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rt90 editorial


Rowan McNamara, Samson &  Delilah Rowan McNamara, Samson & Delilah
photo Mark Rogers
The international prize-winning short filmmaker Warwick Thornton’s first feature film, Samson & Delilah, is something to really celebrate: a grimly powerful account of Indigenous lives undone by petrol sniffing, deep rooted institutional prejudice and challenges internal to Aboriginal cultures. Australian feature films of recent years have been criticised for their bleak vision of our culture, and yet here is a film that pulls no punches, is rarely didactic, and shows how bad it can get for young Aboriginals, and I mean bad. This is a film that has made hardened film reviewers weep, but as Thornton said in our interview, he could not destroy his characters, not in the place where he grew up. He felt an enormous responsibility to show a way out. It’s not a conventional one. It’s not the Intervention. Thornton offers no social program. The answer, and you’ll have to see it for yourself, is as idiosyncratic as his short classics Green Bush and Nana, because the boy and girl at the centre of Samson & Delilah are outsiders, ostracised by white and black Australian cultures. It’s a symbolic solution Thornton offers, but worth no less for that, in a film rich in acutely meaningful symbolism, a world of images, sound and very few words. Thornton joins the Indigenous feature film-making ranks of Rachel Perkins (Radiance), Lawrence Johnston (Life) and Ivan Sen (Beneath Clouds) and will doubtless soon be joined by others from a generation whose talents have been nurtured by the Indigenous Branch of the Australian Film Commission (now integrated into Screen Australia) and other agencies, not least CAAMA in Alice Springs where Perkins and Thornton learned much and honed their skills. RealTime has a proud history of documenting and reviewing Indigenous Australian film. We edited and produced Dreaming in Motion: A Celebration of Indigenous Filmmakers (AFC, 2007), the first book on the subject. One of the 26 filmmakers profiled in it was Warwick Thornton, one amidst a wealth of talent, many of their films still not seen by most Australians. Film festival audiences are notoriously particular, their audience vote for best film often going to quite different films from the choices of judges. The audience for the 2009 Adelaide Film Festival gave their award to Samson & Delilah, contradicting the expectation that such an emotionally demanding film would be rejected, and challenging the mantra that ‘serious’ is bad and even somehow ‘un-Australian.’ RT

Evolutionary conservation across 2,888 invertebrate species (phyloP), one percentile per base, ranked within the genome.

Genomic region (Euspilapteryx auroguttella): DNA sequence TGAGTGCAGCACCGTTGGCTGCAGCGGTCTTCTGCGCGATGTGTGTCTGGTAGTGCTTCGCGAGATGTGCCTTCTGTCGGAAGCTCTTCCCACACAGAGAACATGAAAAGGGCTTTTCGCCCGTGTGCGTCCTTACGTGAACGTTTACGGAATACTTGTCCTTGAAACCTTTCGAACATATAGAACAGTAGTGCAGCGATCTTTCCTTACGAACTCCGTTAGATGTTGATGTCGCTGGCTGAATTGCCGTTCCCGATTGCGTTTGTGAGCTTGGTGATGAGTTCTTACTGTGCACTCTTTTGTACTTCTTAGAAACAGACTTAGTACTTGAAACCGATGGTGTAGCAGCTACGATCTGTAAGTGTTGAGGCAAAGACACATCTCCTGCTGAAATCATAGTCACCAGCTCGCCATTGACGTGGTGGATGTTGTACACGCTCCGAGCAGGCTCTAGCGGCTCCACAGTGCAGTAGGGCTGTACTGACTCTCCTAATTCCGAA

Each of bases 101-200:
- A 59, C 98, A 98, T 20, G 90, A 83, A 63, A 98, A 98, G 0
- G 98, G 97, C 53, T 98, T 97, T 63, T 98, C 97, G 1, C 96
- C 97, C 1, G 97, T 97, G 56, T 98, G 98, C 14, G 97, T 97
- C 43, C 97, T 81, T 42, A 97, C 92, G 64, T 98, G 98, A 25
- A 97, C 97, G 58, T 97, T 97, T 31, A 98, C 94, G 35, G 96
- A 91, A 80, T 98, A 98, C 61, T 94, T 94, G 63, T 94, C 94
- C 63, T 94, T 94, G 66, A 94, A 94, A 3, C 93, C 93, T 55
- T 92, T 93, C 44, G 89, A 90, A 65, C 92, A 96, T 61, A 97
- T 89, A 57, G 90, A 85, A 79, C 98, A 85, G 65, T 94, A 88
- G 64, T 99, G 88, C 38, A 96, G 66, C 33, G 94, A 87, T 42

RealTime issue #90 April-May 2009 pg. 1

© Keith Gallasch; for permission to reproduce apply to realtime@realtimearts.net

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